Yemen’s dominant rebel group accepted a five-day humanitarian ceasefire proposed by Saudi Arabia on Sunday but said it would respond to any violations.
Neighbouring Saudi Arabia had said on Friday the ceasefire could begin on Tuesday if the Iranian-allied militia agreed to the pause, which would let in badly needed food and medical supplies.
Backed by the US, a Saudi-led coalition has been bombing the Houthis and army units loyal to ex-president Ali Abdullah Saleh since March 26 with the aim of restoring the government of President Abd-Rabbu Mansour Hadi.
“We will deal positively with any efforts, calls, or serious and positive measures that would help those suffering and allow aid, supplies and ships to move safely to Yemen,” the Houthis announced in a statement carried by state media Saba.
Colonel Sharaf Luqman, spokesperson for the Houthi-allied army, said Yemeni forces had agreed to the truce but would confront any attacks by Hadi loyalists on battlefronts.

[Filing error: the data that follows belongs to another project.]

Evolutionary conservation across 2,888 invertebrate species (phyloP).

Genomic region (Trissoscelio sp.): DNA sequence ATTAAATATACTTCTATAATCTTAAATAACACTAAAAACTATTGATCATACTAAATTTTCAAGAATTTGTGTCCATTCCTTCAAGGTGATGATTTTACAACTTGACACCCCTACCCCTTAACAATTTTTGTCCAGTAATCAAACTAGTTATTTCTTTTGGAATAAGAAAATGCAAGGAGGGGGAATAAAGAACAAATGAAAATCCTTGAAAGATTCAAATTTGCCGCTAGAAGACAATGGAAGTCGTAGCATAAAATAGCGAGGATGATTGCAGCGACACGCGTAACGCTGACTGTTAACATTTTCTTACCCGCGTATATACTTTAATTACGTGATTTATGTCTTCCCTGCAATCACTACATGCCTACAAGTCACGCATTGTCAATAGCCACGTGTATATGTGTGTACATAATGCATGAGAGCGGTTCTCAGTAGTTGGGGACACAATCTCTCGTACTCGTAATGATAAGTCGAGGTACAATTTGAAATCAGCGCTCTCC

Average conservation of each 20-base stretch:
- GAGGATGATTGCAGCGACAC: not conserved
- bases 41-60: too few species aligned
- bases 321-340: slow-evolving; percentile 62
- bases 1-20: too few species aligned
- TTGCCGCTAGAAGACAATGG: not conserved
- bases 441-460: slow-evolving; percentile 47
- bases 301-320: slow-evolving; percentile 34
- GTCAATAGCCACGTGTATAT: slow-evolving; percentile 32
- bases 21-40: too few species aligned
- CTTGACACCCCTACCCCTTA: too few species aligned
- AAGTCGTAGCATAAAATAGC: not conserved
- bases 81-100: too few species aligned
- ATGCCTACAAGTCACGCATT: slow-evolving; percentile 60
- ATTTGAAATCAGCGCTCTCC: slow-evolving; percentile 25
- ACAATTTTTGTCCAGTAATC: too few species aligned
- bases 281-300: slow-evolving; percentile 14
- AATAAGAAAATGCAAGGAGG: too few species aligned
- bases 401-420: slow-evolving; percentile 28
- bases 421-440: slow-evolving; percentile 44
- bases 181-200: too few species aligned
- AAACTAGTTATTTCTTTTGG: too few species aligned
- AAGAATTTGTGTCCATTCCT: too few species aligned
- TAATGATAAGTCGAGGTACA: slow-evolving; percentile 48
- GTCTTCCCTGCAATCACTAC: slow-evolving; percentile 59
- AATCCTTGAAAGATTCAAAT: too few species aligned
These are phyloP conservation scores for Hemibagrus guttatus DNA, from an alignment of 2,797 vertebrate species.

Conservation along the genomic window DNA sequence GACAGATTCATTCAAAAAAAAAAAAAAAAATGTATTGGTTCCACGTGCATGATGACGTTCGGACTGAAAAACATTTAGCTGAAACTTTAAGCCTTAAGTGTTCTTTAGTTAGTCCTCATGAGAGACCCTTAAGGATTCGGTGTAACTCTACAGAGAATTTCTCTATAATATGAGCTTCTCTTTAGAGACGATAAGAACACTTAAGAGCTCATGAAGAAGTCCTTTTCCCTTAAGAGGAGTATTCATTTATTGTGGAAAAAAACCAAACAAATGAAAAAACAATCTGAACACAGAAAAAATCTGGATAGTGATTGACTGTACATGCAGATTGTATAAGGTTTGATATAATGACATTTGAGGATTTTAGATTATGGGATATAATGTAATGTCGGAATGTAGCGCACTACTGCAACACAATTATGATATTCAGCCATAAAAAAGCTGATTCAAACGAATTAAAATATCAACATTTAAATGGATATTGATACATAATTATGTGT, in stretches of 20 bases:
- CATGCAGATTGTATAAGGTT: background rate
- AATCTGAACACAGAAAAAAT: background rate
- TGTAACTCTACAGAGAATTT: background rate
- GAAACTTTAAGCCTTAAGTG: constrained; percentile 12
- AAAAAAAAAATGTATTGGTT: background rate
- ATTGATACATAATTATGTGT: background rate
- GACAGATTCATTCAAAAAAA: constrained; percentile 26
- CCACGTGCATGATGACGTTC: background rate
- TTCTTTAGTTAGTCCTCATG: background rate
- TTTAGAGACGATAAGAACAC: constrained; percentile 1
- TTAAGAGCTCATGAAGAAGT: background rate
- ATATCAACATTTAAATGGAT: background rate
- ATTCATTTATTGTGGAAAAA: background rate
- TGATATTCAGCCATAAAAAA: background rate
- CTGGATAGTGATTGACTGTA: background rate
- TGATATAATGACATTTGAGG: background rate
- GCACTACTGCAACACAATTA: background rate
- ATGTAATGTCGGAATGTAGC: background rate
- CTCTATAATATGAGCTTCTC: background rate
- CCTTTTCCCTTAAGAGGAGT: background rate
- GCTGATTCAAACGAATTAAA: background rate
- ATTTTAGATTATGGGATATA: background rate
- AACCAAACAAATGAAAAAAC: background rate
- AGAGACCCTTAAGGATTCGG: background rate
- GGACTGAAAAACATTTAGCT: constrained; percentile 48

Saleh’s compound bombed
For the second day running, Arab planes bombed the vast compound in the capital Sanaa, which is home to ex-president Saleh – a key player in Yemen’s political crisis whose loyalists in the army fight on the Houthis’ side.
Saleh, a wily political operator, appeared unscathed and stood before the ruins of his political residence to taunt Saudi Arabia in remarks televised by his TV channel, Yemen Today.
However, southern fighters questioned the proposed pause. “We doubt the Houthis would stick to the ceasefire or truce because they have repeatedly broken political commitments in the past,” a pro-Hadi militiaman told Reuters.
The UAE said it had dropped 55 tonnes of food and medical supplies over Aden, in the largest such airdrop by a coalition country since the campaign began.
In a sign that the alliance was gaining some support, the Saudi official news agency SPA said that an unspecified number of Malaysian forces had arrived in the kingdom to support the mission, without providing any more details.
UAE welcomes truce
Anwar Gargash, the UAE minister of state for foreign affairs, welcomed the Houthis’ acceptance of a ceasefire, saying he hoped it would lead to political talks. “Their realisation that they are part of the diverse Yemeni fabric and not a tool for regional influence is essential,” he wrote on his Twitter account.
Published in The Express Tribune, May 11th, 2015.
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